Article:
12 13 14

15 16 17 18

19 20 21

22 23

24/12

Across

2. An early print evidence may lead to (5)

5. A bit of a leggy young animal (4)

7. Being flaccid, will walk unevenly (4)

8. It is mortification that turns nag green (8)

9. Am inches out where mechanical

contrivances are concerned (8)

11. A throw at the Aunt Sally that makes it

dusty (4)

12. 15. Magic eye to snap charged room in

prison with (13,4)

15. see 12

17. These boys, the boffins, seen as ‘moor’ (8)

19. Code’s fun but one gets in a muddle about

it (8)

21. One’s security against attendance is seen

atop the stumps (4)

22. Flesh for one man is another’s poison,

they say (4)

23. The harvest is idly gathered around the

East (5)

Down

1. Hips can get broken, but they say one gets

strength from it (7)

2. A non-alcoholic drink to go with such

music? (3)

3. A bodily part for a church instrument (5)

4. It’s a subtle piece of play if sense can be

made of it (7)

5. Motoring club that turned up a limousine (3)

6. Meal that may lead to one being confused

(5)

10. Place to stay that’s very warm with the

Spanish (5)

11. Change sound made by Communion

table (5)

13. My bases are supplied from the

ambassador’s residence (7)

14. Doing pressing work on one, grin about

it (7)

16. In Woman it’s all right to waken it in the

mind (5)

18. Sponge on a CD, for example, that’s

spinning (5)

20. If in good condition, it will match one’s

measurements (3)

21. Make an offer to call in a game of cards

(3)

SUDOKU

Fill the grid so that every column, every row and 3x3

box contains the digits 1 to 9.

QUICK CROSSWORD

1 2 3 4 5 6

7

8 9

10 11 12

13 14 15

16 17 18

19 20 21

22

23 24

Across

1. Stole (5)

4. Outcast (6)

7. Some, or all (3)

8. Till receipt (6)

9. Entitlements (6)

10. Guitar pick (8)

12. Dull pain (4)

13. Give it a go (colloq)

(3,3)

15. Sleepy (6)

16. Share a boundary (4)

17. Cooking pot (8)

19. Fishing gear (6)

20. Ruddy (6)

22. Travel over snow (3)

23. Rubbish (6)

24. Designation (5)

Down

1. Scapula (8,5)

2. Put a question (3)

3. Afterward (5)

4. Geometric shape (7)

5. Complicated fuss (9)

6. Allergy medicine (13)

11. Maintenance officer

(9)

14. Have (7)

18. Out of condition (5)

21. Not at home (3)

CODECRACKER

QUICK CROSSWORD

Across: 1. Shawl, 4. Pariah, 7. Any, 8. Docket, 9. Rights, 10. Plectrum,

12. Ache, 13. Let rip, 15. Drowsy, 16. Abut, 17. Saucepan, 19. Tackle, 20.

Florid, 22. Ski, 23. Debris, 24. Title.

Down: 1. Shoulder blade, 2. Ask, 3. Later, 4. Pyramid, 5. Rigmarole, 6.

Antihistamine, 11. Caretaker, 14. Possess, 18. Unfit, 21. Out.

CRYPTIC CROSSWORD

Across: 2. Proof 5. Calf 7. Limp 8. Gangrene 9. Machines 11. Ashy 12,

15. Photoelectric cell 17. Backroom 19. Confused 21. Bail 22. Meat 23.

Yield.

Down: 1. Spinach 2. Pop 3. Organ 4. Finesse 5. Car 6. Lunch 10. Hotel

11. Alter 13. Embassy 14. Ironing 16. Evoke 18. Cadge 20. Fit 21. Bid.

TARGET

awry flaw flew flow flower

flowery fowl fowler lawyer

lower MAYFLOWER meow

mewl mower rawly rowel wafer

wale ware warm warmly wary

weal wear weary wolf wolfram

wore worm wormy yawl yowl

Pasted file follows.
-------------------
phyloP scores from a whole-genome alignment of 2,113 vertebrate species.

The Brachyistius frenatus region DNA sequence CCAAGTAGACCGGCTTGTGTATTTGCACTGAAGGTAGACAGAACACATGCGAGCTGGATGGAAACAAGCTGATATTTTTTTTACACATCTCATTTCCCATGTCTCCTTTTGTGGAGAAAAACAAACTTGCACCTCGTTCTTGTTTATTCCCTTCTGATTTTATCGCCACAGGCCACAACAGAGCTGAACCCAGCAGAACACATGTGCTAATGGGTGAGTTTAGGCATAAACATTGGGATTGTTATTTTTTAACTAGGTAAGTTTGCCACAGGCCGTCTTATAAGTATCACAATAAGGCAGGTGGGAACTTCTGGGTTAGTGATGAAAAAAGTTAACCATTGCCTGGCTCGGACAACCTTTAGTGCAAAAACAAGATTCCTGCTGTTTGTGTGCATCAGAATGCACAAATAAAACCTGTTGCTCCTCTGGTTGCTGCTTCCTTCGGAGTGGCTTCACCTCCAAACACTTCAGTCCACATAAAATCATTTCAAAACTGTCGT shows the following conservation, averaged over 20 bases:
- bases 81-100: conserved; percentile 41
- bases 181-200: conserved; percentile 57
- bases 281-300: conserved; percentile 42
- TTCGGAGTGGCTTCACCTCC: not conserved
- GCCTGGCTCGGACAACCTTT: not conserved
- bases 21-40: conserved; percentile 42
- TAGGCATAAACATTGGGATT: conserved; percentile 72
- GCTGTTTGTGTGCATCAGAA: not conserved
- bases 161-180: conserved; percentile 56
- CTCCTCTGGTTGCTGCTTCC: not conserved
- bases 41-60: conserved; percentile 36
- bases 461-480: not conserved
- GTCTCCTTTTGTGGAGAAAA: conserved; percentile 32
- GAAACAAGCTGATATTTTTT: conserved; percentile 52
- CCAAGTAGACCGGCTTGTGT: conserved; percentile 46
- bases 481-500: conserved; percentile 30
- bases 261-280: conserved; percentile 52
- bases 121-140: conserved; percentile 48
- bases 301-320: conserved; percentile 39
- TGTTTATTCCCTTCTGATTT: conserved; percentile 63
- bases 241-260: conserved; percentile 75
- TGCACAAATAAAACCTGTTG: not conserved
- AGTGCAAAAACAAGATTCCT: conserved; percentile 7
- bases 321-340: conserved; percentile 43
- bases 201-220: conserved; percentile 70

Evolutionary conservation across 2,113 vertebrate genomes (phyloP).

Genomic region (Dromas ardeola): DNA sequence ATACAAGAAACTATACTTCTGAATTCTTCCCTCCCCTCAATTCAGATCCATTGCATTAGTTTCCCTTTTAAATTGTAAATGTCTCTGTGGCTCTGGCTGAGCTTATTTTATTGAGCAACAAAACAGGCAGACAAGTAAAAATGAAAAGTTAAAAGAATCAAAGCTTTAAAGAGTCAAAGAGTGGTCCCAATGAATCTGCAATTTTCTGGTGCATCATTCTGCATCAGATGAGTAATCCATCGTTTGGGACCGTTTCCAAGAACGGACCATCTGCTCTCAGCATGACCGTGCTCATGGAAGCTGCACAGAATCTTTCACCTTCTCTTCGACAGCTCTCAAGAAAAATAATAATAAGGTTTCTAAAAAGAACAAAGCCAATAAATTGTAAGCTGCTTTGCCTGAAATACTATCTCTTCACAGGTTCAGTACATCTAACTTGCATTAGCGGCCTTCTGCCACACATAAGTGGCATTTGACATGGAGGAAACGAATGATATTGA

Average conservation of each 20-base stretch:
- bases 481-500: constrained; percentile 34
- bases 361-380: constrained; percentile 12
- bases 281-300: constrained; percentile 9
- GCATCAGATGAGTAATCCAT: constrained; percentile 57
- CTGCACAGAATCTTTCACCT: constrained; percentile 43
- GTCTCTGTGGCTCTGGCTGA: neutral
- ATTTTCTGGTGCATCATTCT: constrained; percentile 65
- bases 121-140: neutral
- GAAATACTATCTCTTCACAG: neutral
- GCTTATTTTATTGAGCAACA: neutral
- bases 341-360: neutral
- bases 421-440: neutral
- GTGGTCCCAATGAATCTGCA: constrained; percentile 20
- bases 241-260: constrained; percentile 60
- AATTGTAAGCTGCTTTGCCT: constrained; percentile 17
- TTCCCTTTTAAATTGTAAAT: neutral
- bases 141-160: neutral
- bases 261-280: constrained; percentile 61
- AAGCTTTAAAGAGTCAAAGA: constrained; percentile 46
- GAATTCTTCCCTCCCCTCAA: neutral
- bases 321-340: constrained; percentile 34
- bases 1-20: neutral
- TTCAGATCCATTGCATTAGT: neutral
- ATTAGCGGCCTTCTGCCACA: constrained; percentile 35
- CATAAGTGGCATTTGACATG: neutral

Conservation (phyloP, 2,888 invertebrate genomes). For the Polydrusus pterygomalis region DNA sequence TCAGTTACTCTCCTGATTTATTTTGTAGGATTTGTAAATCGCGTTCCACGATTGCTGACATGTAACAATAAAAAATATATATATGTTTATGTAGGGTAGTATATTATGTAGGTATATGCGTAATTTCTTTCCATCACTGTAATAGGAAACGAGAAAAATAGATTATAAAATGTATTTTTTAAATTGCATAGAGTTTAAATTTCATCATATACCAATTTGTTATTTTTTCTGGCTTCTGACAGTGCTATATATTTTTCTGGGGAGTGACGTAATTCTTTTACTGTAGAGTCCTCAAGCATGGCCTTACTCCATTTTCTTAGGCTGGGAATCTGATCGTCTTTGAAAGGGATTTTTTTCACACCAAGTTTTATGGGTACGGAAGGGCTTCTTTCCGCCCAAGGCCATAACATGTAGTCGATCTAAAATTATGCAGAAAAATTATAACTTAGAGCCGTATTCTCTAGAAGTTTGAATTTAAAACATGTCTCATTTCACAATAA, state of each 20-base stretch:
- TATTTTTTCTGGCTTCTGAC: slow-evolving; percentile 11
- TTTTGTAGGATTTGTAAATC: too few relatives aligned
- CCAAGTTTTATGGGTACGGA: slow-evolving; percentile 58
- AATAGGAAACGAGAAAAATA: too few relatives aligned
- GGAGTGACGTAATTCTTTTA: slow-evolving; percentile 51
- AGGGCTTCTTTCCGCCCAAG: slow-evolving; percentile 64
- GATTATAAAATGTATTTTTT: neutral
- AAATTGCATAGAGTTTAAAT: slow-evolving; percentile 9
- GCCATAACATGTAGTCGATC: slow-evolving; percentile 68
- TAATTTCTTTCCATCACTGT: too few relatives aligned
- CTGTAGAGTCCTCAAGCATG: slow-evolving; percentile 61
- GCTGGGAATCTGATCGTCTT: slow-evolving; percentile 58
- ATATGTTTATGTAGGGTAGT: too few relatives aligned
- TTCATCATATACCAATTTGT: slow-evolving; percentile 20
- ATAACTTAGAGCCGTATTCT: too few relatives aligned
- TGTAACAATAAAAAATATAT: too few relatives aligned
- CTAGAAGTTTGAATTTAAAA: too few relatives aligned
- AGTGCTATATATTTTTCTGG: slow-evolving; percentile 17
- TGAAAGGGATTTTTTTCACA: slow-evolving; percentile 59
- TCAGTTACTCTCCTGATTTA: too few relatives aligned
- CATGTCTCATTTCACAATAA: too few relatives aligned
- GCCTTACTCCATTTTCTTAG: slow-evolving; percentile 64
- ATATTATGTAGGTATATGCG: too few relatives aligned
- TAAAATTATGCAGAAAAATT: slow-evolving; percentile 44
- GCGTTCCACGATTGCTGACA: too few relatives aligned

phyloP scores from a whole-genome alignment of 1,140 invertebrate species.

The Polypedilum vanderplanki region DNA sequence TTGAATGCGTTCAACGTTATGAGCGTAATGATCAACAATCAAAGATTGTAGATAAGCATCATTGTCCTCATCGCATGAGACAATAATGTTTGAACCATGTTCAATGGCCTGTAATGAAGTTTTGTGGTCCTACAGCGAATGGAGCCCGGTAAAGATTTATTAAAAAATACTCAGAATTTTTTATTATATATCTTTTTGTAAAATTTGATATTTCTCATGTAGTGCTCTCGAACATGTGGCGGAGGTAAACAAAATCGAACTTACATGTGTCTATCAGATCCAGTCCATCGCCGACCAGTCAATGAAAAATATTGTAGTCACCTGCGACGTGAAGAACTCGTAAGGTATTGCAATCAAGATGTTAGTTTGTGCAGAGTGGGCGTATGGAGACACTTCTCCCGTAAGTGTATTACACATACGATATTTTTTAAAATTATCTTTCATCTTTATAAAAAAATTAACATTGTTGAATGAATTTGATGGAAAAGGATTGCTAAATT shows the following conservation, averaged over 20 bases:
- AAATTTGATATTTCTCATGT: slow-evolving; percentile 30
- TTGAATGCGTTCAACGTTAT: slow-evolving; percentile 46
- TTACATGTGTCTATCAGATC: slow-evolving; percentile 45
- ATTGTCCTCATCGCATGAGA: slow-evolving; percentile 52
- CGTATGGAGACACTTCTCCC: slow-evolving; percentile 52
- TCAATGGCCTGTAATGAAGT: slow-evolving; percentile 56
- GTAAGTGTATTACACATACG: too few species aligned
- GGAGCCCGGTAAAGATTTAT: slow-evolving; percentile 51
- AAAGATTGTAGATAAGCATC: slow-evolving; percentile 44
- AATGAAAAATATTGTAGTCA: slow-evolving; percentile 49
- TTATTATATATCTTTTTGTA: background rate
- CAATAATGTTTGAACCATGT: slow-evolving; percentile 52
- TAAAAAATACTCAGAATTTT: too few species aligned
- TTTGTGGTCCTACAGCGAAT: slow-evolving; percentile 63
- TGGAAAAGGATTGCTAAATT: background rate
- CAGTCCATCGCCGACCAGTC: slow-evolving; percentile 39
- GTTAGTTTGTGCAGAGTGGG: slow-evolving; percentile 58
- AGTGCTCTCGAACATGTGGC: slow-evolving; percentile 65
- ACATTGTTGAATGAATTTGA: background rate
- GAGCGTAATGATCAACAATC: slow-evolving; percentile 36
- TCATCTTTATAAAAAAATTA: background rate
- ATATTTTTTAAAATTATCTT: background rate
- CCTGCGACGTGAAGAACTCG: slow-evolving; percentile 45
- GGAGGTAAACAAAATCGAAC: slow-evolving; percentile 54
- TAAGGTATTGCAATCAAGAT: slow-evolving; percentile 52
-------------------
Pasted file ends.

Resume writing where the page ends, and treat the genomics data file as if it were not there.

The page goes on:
MEDIUM HARD

EASY

TARGET

L E M

A W F

R Y O

Good 16

Very Good 22

Excellent 28+

ALL PUZZLES © THE PUZZLE COMPANY

How many words of four letters or more can you

make? There is at least one nine-letter word.

Each letter may be used only once and all

words must contain the centre letter.

No words starting with a capital, no plurals

ending in s unless the word is also a verb, e.g.

he fires the gun.

Mon-Thurs: 7am - 4pm

Fri-Sun: 7am - 5pm


Wednesday December 22 2021 Bay Harbour News

Latest Canterbury news at starnews.co.nz

Treasures from the past:

NEWS 17

Christmas in Whakaraupo

ON CHRISTMAS Eve 1942,

in the midst of a world gone

mad, with the Royal New

Zealand Navy and Royal

New Zealand Air Force seeing

action in Guadalcanal, and the

NZ Army fighting Rommel’s

forces in North Africa, the

valiant men and women of the

Lyttelton Volunteer Fire Brigade

were confronted by a major

emergency of their own when

500,000 sacks caught fire in the

Rhind & Co Grain Store on

Norwich Quay.

The fire cut the town’s

electricity supply thus

complicating the firefighting

efforts and continued to burn

for several days afterwards.

Finally, with the assistance

of soldiers from the Fortress

Command, it was brought

under control.

Today we celebrate their

courage and fortitude, and the

wonderful resilience of the port

community that came together

to support them all.

And so it is, in the best of this

Lyttelton spirit, that we wish all

a very merry Christmas 2021

and a happy New Year.

Nurses serve

supper to

helpers of

the fire in

Lyttelton on

Christmas

Eve, 1942.

Have some fun in Toyota’s C-HR hybrid

I THINK I missed my true

vocation.

Instead of spending an entire

working life in the printing

industry, work as a suspension

engineer was probably my calling.

You see when I took technical

drawing classes at school, instead

of drawing isometric and oblique

designs out of the curriculum, I

used to secretly draw simple car

axle systems, front and rear.

I’ve always been fascinated by

how suspension geometry works

in any car – the spring rates, shock

absorber types, steering angles

– caster and camber – all that

type of stuff, and today when I’m

evaluating any car that’s the first

thing I relate to, how the car feels

underneath, how well it steers and

how balanced it is in a corner.

That being the case, I couldn’t

help but be delighted with Toyota’s

GR C-HR Sport. The C-HR

needs little introduction, it is the

cheeky, edgy small sport utility

vehicle that has drawn much favour

in today’s market. Where the

GR variant is different is that it